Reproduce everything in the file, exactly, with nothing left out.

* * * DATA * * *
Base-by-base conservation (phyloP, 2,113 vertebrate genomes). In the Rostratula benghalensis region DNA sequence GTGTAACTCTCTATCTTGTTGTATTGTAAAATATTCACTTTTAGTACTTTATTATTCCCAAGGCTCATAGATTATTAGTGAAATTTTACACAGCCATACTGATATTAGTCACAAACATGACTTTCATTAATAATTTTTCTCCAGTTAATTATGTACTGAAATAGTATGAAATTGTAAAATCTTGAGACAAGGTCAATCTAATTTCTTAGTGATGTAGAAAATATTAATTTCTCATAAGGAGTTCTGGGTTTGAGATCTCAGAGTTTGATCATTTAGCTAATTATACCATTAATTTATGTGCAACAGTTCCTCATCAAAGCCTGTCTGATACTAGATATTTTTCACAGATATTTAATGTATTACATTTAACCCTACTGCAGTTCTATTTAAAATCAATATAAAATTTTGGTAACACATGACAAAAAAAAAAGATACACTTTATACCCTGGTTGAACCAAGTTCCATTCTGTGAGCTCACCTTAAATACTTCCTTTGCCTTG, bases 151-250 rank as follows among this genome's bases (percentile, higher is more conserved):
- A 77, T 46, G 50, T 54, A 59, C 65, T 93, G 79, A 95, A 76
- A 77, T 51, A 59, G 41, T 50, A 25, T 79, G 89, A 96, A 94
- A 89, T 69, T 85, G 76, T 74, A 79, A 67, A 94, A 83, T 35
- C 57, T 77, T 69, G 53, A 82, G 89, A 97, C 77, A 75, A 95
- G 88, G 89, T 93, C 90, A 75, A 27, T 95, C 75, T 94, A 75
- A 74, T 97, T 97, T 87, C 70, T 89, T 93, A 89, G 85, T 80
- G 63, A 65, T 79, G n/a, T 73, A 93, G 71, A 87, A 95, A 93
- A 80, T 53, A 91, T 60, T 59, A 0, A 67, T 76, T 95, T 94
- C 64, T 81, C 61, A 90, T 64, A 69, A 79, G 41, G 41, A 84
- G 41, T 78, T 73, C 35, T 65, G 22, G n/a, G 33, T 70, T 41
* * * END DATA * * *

Base-by-base conservation (phyloP, 2,113 vertebrate genomes). In the Rostratula benghalensis region DNA sequence GTGTAACTCTCTATCTTGTTGTATTGTAAAATATTCACTTTTAGTACTTTATTATTCCCAAGGCTCATAGATTATTAGTGAAATTTTACACAGCCATACTGATATTAGTCACAAACATGACTTTCATTAATAATTTTTCTCCAGTTAATTATGTACTGAAATAGTATGAAATTGTAAAATCTTGAGACAAGGTCAATCTAATTTCTTAGTGATGTAGAAAATATTAATTTCTCATAAGGAGTTCTGGGTTTGAGATCTCAGAGTTTGATCATTTAGCTAATTATACCATTAATTTATGTGCAACAGTTCCTCATCAAAGCCTGTCTGATACTAGATATTTTTCACAGATATTTAATGTATTACATTTAACCCTACTGCAGTTCTATTTAAAATCAATATAAAATTTTGGTAACACATGACAAAAAAAAAAGATACACTTTATACCCTGGTTGAACCAAGTTCCATTCTGTGAGCTCACCTTAAATACTTCCTTTGCCTTG, bases 151-250 rank as follows among this genome's bases (percentile, higher is more conserved):
- A 77, T 46, G 50, T 54, A 59, C 65, T 93, G 79, A 95, A 76
- A 77, T 51, A 59, G 41, T 50, A 25, T 79, G 89, A 96, A 94
- A 89, T 69, T 85, G 76, T 74, A 79, A 67, A 94, A 83, T 35
- C 57, T 77, T 69, G 53, A 82, G 89, A 97, C 77, A 75, A 95
- G 88, G 89, T 93, C 90, A 75, A 27, T 95, C 75, T 94, A 75
- A 74, T 97, T 97, T 87, C 70, T 89, T 93, A 89, G 85, T 80
- G 63, A 65, T 79, G n/a, T 73, A 93, G 71, A 87, A 95, A 93
- A 80, T 53, A 91, T 60, T 59, A 0, A 67, T 76, T 95, T 94
- C 64, T 81, C 61, A 90, T 64, A 69, A 79, G 41, G 41, A 84
- G 41, T 78, T 73, C 35, T 65, G 22, G n/a, G 33, T 70, T 41